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EBV-infected_cell_210.jpg

An EBV-infected cell (green/red)
among uninfected cells (blue)
Image by Benjamin
Chaigne-Delalande

NEW YORK—Type 2 Epstein-Barr virus (EBV) tumors, such as Hodgkin and non-Hodgkin lymphomas, are challenging to treat with virus-specific T (VST) cells, according to researchers.

These lymphomas express a more restricted array of EBV antigens that are not particularly immunogenic.

Nevertheless, researchers are devising an approach using peptide mixtures to activate EBV VSTs for use in these patients.

Helen Heslop, MD, of Baylor College of Medicine in Houston, Texas, described this work at the inaugural CRI-CIMT-EATI-AACR International Immunotherapy of Cancer Conference. She also described the researchers’ efforts to create off-the-shelf VSTs.

Dr Heslop explained that, in addition to the more restricted array of EBV antigens, EBV-associated tumors often produce inhibitory cytokines that can impede the activity of T cells.

So the researchers devised a strategy to expand these low-frequency clones by stimulating responding T cells with dendritic cells genetically modified with an ADV viral vector to overexpress LMP1 and LMP2. After multiple stimulations, they obtained an autologous product from the patient.

The team then tested the cytotoxic T cells in 21 patients with relapsed disease and in 29 patients as adjuvant therapy after stem cell transplant (n=14) or chemotherapy (n=15).

In the adjuvant arm, all patients but 1 remain in remission up to 5 years later.

In the relapsed arm, 11 had a complete response (CR), 2 had a partial response (PR), and 8 had progressive disease within 2 to 8 weeks.

“Importantly, there was no toxicity,” Dr Heslop said. “[A]ll were heavily pretreated with multiple lines of therapy for lymphoma, so I think the response rate is encouraging.”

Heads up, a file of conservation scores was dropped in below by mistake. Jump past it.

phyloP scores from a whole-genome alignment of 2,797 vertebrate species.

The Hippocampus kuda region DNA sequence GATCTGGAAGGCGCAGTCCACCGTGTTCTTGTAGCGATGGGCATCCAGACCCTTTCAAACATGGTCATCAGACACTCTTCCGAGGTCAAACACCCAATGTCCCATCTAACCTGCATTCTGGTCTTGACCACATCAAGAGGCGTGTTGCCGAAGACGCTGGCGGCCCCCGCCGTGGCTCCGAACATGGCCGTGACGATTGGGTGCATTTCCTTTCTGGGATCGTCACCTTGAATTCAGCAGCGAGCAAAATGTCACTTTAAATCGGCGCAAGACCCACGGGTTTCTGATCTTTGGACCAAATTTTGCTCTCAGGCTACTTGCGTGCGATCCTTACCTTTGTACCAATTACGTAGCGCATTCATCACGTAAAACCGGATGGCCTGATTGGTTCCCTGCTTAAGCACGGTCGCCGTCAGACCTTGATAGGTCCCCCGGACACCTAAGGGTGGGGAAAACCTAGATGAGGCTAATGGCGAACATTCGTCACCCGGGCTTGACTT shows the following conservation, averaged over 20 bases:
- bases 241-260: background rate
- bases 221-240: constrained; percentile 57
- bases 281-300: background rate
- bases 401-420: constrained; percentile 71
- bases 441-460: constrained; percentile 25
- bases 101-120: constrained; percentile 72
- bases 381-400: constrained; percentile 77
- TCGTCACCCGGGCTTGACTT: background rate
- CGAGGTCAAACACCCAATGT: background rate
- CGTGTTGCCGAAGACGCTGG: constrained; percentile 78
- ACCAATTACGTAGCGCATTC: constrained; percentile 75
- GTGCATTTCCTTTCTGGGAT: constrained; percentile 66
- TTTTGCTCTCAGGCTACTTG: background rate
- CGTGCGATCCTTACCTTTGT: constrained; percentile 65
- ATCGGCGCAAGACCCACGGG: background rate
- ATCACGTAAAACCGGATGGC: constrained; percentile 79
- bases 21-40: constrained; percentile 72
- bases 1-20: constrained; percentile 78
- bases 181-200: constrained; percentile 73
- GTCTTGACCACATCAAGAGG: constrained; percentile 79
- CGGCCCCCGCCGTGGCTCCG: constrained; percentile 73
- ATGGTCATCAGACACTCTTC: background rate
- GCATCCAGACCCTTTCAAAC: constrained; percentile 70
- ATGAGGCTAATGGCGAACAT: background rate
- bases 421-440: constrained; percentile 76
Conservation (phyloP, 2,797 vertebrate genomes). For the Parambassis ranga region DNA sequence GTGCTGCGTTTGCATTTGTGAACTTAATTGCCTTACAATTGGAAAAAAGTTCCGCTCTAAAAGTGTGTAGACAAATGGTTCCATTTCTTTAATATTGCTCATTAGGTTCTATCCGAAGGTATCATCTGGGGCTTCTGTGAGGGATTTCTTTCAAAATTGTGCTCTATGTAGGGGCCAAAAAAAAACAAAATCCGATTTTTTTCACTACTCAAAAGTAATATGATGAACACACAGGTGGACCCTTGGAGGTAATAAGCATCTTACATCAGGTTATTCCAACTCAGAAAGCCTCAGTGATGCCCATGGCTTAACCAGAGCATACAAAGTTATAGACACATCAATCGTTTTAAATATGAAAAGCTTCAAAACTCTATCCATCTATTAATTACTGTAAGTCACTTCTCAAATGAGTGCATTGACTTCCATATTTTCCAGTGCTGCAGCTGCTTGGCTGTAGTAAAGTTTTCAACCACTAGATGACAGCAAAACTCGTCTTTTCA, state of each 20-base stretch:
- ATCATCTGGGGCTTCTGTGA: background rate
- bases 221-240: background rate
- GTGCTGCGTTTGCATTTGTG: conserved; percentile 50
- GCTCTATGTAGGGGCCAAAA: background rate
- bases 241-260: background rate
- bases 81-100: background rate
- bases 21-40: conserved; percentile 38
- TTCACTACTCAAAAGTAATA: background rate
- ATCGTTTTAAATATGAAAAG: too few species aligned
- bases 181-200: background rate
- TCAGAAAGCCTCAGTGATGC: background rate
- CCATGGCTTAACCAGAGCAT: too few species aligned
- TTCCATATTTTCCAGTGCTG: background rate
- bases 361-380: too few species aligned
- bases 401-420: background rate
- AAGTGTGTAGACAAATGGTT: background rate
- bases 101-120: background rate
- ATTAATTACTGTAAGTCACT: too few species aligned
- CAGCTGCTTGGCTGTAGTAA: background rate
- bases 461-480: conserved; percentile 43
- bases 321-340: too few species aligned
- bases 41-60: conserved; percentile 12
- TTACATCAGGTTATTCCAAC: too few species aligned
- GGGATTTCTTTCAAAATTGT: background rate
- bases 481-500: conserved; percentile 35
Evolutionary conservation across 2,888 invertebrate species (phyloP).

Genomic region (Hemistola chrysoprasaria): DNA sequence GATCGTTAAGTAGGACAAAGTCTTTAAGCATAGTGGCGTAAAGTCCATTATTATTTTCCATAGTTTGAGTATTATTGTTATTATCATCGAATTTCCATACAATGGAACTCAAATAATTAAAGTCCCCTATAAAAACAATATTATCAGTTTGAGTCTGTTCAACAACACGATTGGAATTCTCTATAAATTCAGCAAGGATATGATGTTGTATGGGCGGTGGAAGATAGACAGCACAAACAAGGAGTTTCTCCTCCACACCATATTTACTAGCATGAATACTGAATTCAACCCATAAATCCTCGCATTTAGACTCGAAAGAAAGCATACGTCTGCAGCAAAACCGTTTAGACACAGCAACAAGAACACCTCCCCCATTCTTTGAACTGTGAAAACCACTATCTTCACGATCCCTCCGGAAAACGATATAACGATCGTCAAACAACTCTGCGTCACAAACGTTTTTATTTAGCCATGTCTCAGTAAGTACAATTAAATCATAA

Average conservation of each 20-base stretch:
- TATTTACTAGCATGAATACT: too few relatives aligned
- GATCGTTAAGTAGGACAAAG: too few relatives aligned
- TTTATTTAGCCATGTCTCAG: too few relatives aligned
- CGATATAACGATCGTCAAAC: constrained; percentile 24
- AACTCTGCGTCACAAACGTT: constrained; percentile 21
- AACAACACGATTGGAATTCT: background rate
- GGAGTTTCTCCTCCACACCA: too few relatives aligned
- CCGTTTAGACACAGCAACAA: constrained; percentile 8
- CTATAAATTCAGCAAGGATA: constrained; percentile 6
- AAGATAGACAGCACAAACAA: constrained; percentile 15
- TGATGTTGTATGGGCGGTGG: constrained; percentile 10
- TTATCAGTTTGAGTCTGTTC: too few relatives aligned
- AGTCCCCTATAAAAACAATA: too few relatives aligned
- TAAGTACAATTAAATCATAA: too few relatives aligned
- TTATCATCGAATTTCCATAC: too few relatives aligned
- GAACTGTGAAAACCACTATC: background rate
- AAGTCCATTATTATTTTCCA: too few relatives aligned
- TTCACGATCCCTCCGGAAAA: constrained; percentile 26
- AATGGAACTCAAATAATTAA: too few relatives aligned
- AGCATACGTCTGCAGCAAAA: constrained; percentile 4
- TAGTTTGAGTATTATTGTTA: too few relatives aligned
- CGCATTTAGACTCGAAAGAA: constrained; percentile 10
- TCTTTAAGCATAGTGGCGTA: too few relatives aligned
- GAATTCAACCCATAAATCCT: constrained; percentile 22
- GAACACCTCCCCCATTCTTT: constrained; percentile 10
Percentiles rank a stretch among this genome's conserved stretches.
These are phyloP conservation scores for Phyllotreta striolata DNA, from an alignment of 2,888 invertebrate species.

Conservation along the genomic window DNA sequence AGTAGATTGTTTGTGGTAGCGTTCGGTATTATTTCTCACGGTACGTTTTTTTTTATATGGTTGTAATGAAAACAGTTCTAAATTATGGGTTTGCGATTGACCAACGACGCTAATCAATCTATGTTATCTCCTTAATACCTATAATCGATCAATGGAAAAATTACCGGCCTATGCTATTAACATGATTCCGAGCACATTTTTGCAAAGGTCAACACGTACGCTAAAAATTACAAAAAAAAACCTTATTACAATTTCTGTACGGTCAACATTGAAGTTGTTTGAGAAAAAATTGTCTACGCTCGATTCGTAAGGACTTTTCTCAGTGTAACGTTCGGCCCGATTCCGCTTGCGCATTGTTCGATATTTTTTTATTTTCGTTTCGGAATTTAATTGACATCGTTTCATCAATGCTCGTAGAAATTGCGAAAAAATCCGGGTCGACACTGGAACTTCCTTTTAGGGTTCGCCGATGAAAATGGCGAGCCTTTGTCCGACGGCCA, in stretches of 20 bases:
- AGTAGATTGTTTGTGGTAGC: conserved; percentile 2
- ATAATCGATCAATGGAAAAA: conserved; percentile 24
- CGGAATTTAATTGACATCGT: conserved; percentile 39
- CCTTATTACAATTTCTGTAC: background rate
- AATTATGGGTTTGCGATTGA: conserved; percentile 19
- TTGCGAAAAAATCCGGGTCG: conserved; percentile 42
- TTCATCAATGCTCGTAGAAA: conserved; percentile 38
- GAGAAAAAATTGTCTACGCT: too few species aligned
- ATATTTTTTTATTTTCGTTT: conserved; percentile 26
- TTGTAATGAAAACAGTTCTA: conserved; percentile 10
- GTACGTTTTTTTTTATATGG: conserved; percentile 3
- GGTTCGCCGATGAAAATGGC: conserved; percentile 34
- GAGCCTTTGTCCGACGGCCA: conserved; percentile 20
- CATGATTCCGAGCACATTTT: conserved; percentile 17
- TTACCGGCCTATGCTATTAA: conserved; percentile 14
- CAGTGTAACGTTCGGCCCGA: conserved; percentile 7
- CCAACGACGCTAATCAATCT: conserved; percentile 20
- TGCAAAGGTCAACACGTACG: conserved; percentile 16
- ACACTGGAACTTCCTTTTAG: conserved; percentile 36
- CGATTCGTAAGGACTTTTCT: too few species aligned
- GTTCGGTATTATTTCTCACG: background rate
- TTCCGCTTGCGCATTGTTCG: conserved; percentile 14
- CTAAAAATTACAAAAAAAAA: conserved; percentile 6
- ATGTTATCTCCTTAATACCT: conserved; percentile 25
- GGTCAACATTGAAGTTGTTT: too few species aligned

An alternative approach: Pepmix-activated EBV VSTs

Although the antitumor effects of the above approach were encouraging, “we had a very complex manufacturing methodology that we didn’t think was sufficiently scaleable and robust for clinical studies,” Dr Heslop said.

“We also thought there would be potential regulatory issues with live EBV virus and the adenoviral vector,” she added.

And the researchers were concerned about the competition from the EBV/Ad-LMP dominant antigens.

So they devised an alternative approach using peptide mixture (pepmix)-activated EBVSTs.

This approach used autologous monocyte-derived dendritic cells as the antigen-presenting cells for the first stimulation.

The researchers pulsed them with overlapping peptides derived from 4 EBV antigens expressed in the tumors (EBV-LMP1, LMP2, EBNA1, and BARF1). They then expanded and opsonized the cells with IL-7 and IL-15.

For the second stimulation, the team used the T cells pulsed with the peptides and a K562 line pulsed with co-stimulatory molecules. And this process took 23 days, as opposed to the 2-3 months with the previous product.

The researchers have treated 9 patients with these EBVSTs as adjuvant therapy after autologous stem cell transplant. All patients remain in remission.

They also treated 6 patients with active disease. Two are in CR, 2 are in PR, and 2 have progressed.

This trial is ongoing, but the researchers believe that targeting the more challenging type 2 latency tumors with autologous cells can overcome T-cell anergy by using IL-7 and IL-15.

“Obviously, we need more numbers to know what the range of response is,” Dr Heslop said, although, at this early stage, it appears pepmix-activated T cells can produce antitumor responses. end hematology article.


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